Stio Origins Jacket Review

Stio is a brand new company with great outdoor appeal. They just opened their doors in September of 2012 and offer technical, versatile clothing that goes from daily life to outdoor fun. With that in mind, I tested the Stio Origins Jacket. Polartec has created a fabric made with recycled water bottles and the Stio Origins jacket uses it well. I found the style fit me very well and it cut wind nicely for a fleece product. Stio markets this as a crossover jacket, between a fleece and a hard shell. That seems about right.

The side pockets have long zipper openings so it’s easy to get in even with gloves on, though thumb holes and extra length in the arms might make gloves unnecessary in your everyday wear. One of the things I love about it is that it goes from out doors to indoors without feeling bulky. It is close-cut and slimming, which is wonderful. I often found myself wearing it indoors like I would wear a fluffy sweater. I even ate a sloppy lunch without it getting in the way. This would be a great warming house or ski chalet jacket. Colors are stylish as well. It comes in fuchsia or steely gray.

I love that Stio is making a splash with recycled textiles, using colors and designs that are flexible, pretty and utilitarian all at once. If I could change anything, I’d add a couple more pockets. A chest zip for a phone or mp3 player would be great. And an inside pocket never goes wasted.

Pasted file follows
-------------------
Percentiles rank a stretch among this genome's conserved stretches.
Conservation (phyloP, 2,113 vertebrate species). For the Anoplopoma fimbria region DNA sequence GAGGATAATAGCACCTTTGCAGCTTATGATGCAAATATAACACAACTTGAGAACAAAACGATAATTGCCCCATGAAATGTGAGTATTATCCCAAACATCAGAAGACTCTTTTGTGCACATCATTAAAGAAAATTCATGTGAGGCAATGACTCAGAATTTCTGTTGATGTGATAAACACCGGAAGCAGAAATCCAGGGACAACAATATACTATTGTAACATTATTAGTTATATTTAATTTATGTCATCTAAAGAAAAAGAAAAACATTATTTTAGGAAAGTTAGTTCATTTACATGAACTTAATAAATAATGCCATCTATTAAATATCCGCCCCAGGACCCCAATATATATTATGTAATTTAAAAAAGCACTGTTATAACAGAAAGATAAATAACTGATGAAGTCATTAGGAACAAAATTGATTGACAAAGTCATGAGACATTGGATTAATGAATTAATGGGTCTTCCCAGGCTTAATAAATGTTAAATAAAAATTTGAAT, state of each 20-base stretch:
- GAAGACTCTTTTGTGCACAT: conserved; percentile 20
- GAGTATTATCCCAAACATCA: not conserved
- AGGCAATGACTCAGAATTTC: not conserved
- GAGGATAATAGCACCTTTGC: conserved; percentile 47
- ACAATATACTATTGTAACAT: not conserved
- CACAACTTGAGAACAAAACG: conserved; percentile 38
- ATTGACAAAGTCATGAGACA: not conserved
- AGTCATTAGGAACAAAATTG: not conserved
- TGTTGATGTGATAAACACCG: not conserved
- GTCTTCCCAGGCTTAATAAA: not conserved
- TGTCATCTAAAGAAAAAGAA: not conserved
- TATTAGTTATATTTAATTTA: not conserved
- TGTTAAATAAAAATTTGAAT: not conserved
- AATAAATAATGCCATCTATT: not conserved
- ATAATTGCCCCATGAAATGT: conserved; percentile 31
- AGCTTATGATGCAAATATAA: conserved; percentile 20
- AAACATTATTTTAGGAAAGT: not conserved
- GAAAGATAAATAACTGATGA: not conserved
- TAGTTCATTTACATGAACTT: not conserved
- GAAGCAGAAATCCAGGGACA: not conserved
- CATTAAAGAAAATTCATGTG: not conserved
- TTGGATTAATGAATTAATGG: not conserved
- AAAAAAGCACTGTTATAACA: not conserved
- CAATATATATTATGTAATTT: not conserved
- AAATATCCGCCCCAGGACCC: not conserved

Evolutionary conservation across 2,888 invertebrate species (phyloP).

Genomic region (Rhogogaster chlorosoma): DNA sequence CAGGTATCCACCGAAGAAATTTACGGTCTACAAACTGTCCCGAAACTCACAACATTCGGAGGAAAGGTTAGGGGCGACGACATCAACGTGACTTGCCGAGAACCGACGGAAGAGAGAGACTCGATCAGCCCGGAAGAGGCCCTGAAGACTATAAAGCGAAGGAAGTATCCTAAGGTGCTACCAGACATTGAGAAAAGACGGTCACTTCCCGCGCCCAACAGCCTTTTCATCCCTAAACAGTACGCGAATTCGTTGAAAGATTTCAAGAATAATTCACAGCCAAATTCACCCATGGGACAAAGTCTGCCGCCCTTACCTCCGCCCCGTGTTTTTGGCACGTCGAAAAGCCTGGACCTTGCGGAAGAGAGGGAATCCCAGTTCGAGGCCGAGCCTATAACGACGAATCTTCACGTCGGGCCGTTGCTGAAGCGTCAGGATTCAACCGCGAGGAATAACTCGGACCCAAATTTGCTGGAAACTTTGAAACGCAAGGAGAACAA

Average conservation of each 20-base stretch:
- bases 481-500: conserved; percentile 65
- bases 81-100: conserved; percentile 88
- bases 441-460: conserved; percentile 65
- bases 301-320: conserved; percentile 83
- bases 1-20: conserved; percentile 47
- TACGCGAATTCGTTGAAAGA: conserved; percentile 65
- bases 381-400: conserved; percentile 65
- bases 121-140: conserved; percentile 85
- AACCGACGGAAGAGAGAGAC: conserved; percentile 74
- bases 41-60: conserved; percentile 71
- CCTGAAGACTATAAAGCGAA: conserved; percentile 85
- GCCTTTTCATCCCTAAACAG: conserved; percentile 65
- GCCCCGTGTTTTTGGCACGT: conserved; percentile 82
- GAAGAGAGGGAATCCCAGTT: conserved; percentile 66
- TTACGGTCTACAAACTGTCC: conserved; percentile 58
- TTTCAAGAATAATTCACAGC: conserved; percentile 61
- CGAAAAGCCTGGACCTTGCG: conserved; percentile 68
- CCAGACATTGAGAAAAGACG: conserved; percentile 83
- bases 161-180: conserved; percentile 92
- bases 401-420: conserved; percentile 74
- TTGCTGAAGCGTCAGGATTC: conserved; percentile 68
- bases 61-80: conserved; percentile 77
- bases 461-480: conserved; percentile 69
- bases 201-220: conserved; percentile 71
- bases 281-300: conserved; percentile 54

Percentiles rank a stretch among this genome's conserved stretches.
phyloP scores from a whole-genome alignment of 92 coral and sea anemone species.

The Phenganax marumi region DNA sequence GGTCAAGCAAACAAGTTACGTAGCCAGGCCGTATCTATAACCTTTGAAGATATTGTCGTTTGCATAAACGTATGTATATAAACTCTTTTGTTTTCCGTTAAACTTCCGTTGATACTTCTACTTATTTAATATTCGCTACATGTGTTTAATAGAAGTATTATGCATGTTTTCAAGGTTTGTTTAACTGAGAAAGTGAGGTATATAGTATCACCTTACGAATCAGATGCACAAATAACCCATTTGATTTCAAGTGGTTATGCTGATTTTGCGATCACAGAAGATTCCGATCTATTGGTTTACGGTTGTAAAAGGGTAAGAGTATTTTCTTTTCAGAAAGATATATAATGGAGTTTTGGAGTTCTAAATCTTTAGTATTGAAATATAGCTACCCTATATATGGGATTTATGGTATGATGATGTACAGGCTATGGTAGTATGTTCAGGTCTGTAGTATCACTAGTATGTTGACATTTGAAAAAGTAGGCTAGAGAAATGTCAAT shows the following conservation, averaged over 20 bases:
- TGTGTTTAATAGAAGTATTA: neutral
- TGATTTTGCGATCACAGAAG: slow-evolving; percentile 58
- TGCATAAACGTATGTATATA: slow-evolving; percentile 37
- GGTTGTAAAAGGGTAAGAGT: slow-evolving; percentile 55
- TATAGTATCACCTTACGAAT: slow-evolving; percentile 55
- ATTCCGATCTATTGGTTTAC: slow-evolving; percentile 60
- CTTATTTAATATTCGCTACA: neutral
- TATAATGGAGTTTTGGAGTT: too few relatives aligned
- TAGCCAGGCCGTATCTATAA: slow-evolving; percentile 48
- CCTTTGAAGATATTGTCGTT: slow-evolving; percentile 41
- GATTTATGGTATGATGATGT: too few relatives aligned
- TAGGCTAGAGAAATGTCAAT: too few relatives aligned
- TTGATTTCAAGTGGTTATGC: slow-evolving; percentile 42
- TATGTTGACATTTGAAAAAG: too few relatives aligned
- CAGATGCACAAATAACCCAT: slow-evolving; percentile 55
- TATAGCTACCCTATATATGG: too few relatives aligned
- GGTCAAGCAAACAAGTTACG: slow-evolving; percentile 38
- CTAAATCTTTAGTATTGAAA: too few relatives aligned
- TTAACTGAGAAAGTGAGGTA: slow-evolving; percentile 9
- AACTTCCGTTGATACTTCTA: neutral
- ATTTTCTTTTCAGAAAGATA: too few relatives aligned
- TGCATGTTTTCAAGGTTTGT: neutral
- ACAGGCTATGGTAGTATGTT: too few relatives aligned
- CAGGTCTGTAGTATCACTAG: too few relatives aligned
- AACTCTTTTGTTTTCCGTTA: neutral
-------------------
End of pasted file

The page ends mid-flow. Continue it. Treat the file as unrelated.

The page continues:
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Pros:

-Close cut for slimming fit. Not bulky

-Good wind protection for a fleece layer

-Great color and fabric choices

-Long zip, easy access pockets

Cons:

-Needs a chest pocket

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Technical Specs:

Date available: Available now

Manufacturer’s Website: Stio

MSRP: US$ 155

Listed Weight: 15 oz

Materials: Polartec polyester/spandex and polyester/nylon/spandex

Size/Model tested: Women’s large (Men’s available in different color options)

Colors Available: Gloxinia (purple) or Tap Show (dark gray)

 

 
 
 

About the author

A native of Minnesota, Erika moved to Seattle in the late 90s and immediately fell in love with the landscape of the Pacific Northwest. She is a photographer, specializing in landscapes, though she enjoys capturing people as well. Her travels have taken her from Newfoundland to Belize, From Paris to Nepal. She has written a book about her trek through Nepal and is the editor of SBM. Erika currently resides in Kirkland with her husband and two sons.

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